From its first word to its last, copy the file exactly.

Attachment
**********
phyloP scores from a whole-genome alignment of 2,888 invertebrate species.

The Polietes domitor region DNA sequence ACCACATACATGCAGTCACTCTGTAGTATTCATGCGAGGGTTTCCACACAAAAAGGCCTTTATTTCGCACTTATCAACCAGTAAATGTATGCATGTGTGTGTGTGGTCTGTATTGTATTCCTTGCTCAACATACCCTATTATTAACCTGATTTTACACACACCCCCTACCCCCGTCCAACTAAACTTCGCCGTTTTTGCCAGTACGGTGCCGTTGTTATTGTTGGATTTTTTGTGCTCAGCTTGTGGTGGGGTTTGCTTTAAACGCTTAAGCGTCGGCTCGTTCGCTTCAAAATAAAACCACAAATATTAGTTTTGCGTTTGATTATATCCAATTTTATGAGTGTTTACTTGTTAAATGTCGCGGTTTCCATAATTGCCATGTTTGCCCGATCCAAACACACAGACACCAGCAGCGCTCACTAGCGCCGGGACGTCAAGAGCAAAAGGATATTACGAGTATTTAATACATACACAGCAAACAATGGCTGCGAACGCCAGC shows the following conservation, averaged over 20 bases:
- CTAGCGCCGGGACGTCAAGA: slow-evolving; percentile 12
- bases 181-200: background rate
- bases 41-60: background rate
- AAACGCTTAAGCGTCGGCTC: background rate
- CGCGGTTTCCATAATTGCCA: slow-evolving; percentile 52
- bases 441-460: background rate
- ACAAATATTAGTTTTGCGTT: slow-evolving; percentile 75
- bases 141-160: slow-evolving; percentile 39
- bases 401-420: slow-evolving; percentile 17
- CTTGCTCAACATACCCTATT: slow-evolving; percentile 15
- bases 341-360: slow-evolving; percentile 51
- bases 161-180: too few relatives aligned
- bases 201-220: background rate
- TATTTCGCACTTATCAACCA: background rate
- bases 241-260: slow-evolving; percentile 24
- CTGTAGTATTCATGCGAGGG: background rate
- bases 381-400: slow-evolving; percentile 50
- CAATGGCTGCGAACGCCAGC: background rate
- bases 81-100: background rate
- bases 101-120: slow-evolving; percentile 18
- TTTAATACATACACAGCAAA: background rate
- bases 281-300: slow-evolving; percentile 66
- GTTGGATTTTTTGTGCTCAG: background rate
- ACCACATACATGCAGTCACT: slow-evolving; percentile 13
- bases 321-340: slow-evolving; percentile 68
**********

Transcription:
phyloP scores from a whole-genome alignment of 2,888 invertebrate species.

The Polietes domitor region DNA sequence ACCACATACATGCAGTCACTCTGTAGTATTCATGCGAGGGTTTCCACACAAAAAGGCCTTTATTTCGCACTTATCAACCAGTAAATGTATGCATGTGTGTGTGTGGTCTGTATTGTATTCCTTGCTCAACATACCCTATTATTAACCTGATTTTACACACACCCCCTACCCCCGTCCAACTAAACTTCGCCGTTTTTGCCAGTACGGTGCCGTTGTTATTGTTGGATTTTTTGTGCTCAGCTTGTGGTGGGGTTTGCTTTAAACGCTTAAGCGTCGGCTCGTTCGCTTCAAAATAAAACCACAAATATTAGTTTTGCGTTTGATTATATCCAATTTTATGAGTGTTTACTTGTTAAATGTCGCGGTTTCCATAATTGCCATGTTTGCCCGATCCAAACACACAGACACCAGCAGCGCTCACTAGCGCCGGGACGTCAAGAGCAAAAGGATATTACGAGTATTTAATACATACACAGCAAACAATGGCTGCGAACGCCAGC shows the following conservation, averaged over 20 bases:
- CTAGCGCCGGGACGTCAAGA: slow-evolving; percentile 12
- bases 181-200: background rate
- bases 41-60: background rate
- AAACGCTTAAGCGTCGGCTC: background rate
- CGCGGTTTCCATAATTGCCA: slow-evolving; percentile 52
- bases 441-460: background rate
- ACAAATATTAGTTTTGCGTT: slow-evolving; percentile 75
- bases 141-160: slow-evolving; percentile 39
- bases 401-420: slow-evolving; percentile 17
- CTTGCTCAACATACCCTATT: slow-evolving; percentile 15
- bases 341-360: slow-evolving; percentile 51
- bases 161-180: too few relatives aligned
- bases 201-220: background rate
- TATTTCGCACTTATCAACCA: background rate
- bases 241-260: slow-evolving; percentile 24
- CTGTAGTATTCATGCGAGGG: background rate
- bases 381-400: slow-evolving; percentile 50
- CAATGGCTGCGAACGCCAGC: background rate
- bases 81-100: background rate
- bases 101-120: slow-evolving; percentile 18
- TTTAATACATACACAGCAAA: background rate
- bases 281-300: slow-evolving; percentile 66
- GTTGGATTTTTTGTGCTCAG: background rate
- ACCACATACATGCAGTCACT: slow-evolving; percentile 13
- bases 321-340: slow-evolving; percentile 68